INSEAD Captures First In New Businessweek Ranking

INSEAD bills itself as “the business school for the world”

INSEAD is on a roll.

After two consecutive No. 1 rankings from the Financial Times, INSEAD nudged aside long-time rival London Business School to take the top spot today (Dec. 11) in Bloomberg Businessweek’s international MBA ranking.

INSEAD toppled LBS by finishing first in Businessweek’s surveys of employers and alumni—which account for 65% of the ranking—but also received a boost from a third place showing in the magazine’s survey of MBA students—which represents 15% of the ranking.


London Business School fell to second place, placing second in the employer portion of the ranking, and sixth in both the alumni and student surveys. Rounding out the top five international programs are No. 3 IESE Business School in Spain, up two places from its fifth place finish last year, No. 4 University of Oxford’s Saïd Business School in the United Kingdom, and No. 5 IMD in Switzerland. To notch its fifth place finish, IMD climbed over Cambridge University’s Judge Business School which fell two places to rank sixth.

European business schools completely dominated the Top Ten this year, with Italy’s SDA Bocconi in seventh place, Spain’s IE Business School in eighth, down two spots from last year’s ranking, ESADE in ninth, rising three places from 12th a year earlier, and HEC Paris gained a place to rank tenth. That is unusual in part because only two years ago, Bloomberg Businessweek proclaimed that the best MBA program outside the U.S. was in Canada at Western University’s Ivey Business. On this year’s list, Ivey placed 11th, down one place from tenth last year.

The most notable difference in this year’s new list of international schools is how little ranks changed year over year in what generally has been a highly volatile ranking, perhaps by including data in previous surveys. The most dramatic changes amount to only a six place improvement or decline in only two schools: Mannheim rose six spots to rank 14th from 20th, while Cranfield School of Management fell six places to 20th from 14th. Otherwise, most changes—up or down—were relatively minor.


Only one school is new to the list: The Ted Rogers School of Management at Ryerson University in Ontario, Canada. The international ranking follows the magazine’s U.S. list published on Nov. 16th.

Businessweek found that INSEAD students left jobs that paid them an average of $66,000 a year, graduated into jobs paying $120,000, and in six to eight years pulled down compenation of $239,000 a year. The magazine reported an 82.3% placement rate three months after graduation for INSEAD grads, a rate that was slightly below average for the 31 international MBA programs ranked by the magazine and 18th overall.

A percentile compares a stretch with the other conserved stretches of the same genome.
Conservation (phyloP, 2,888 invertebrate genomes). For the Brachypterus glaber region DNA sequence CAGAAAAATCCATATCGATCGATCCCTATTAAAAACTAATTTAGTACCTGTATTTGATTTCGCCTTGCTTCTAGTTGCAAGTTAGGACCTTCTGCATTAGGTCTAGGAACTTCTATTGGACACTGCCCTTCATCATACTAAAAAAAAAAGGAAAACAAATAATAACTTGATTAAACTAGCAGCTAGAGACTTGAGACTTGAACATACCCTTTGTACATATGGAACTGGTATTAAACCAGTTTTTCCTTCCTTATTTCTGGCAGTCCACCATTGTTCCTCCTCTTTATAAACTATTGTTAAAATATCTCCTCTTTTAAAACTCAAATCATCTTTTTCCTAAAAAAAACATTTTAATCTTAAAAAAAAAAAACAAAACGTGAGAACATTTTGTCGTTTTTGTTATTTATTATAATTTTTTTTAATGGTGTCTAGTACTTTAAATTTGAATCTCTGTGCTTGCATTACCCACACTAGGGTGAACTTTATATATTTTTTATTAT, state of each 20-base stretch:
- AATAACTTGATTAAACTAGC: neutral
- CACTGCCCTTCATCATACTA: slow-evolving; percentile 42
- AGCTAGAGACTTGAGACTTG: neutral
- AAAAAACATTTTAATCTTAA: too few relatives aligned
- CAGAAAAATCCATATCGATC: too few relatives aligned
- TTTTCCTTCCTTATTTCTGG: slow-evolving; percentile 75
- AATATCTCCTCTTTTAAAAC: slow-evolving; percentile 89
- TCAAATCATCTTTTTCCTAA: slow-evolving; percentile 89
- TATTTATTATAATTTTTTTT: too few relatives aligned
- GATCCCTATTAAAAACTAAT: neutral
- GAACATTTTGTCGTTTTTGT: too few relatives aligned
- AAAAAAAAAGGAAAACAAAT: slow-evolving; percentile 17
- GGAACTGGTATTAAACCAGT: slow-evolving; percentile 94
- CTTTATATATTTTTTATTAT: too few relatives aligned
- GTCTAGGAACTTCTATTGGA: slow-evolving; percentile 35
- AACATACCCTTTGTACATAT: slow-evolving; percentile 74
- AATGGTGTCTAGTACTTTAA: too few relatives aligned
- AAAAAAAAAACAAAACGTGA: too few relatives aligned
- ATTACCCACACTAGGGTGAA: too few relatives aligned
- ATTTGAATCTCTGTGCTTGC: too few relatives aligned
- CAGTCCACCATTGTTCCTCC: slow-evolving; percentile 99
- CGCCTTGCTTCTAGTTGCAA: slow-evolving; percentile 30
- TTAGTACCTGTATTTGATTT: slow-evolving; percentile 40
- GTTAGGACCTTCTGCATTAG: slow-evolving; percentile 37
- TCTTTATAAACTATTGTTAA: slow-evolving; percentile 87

The magazine also noted that recent graduates of Germany-based Mannheim Business School are the most likely to get hired quickly, with a 97.4% placement rate three months after graduation. MBA graduates of IMD who tend to be older with more work experience than graduates of other MBA programs were found to be the highest-paid. While IMD students left jobs paying an average $80,000 a year, they graduated into jobs paying $157,000. Within six to eight years, IMD grads were making $240,000, according to Businessweek.


The international ranking is based on the same methodology as Businessweek’s U.S. list (see Wharton and MIT Score Big In Businessweek MBA Ranking). This way of ranking full-time MBA programs, adopted two  years ago, puts a 35% weight on a survey of MBA employers who are asked to identify just ten schools and assess the track record of graduates in their companies. After INSEAD, the top schools in the employer category this year were London, Oxford, IESE, and ESMT (European School of Management and Technology) in Berlin, Germany.

A survey completed by school alumni accounts for 30% of the ranking and is based on the increase in their median compensation over their pre-MBA pay, job satisfaction, and their opinions of the MBA experience. The top alumni survey winners after INSEAD were IE Business School, Oxford, ESADE, and Cambridge Judge.

Businessweek then adds in a separate student survey of recent graduates that is weighted 15%. That survey includes 27 questions that contribute to a school’s rank. IESE moved into the top spot, pushing aside last year’s No. 1 IMD in the student survey, followed by Melbourne Business School in Australia, INSEAD, SDA Bocconi, and IMD.


Finally, Businessweek tosses in two metrics from school reports: the job placement rate three months after graduation and starting salaries, each counting for 10% of the methodology. In MBA employment, Melbourne Business School followed Mannheim with a 96.3% rate. The National University of Singapore was third, with an employment rate of 95.5%, with IESE fourth (95.3%) and London fifth (93.6%).

When it came to starting base salary, adjusted for variation across industries and regions, IMD’s $157,000 was unexplainably followed by the University of St. Gallen at $130,00, then Ryerson at $90,000, and finally London and ESIC at $133,500. Obviously, the salary portion of the ranking fails to make sense. So Businessweek inevitably made an error in its calculations.

(See following page for all ranking of all 31 international schools)

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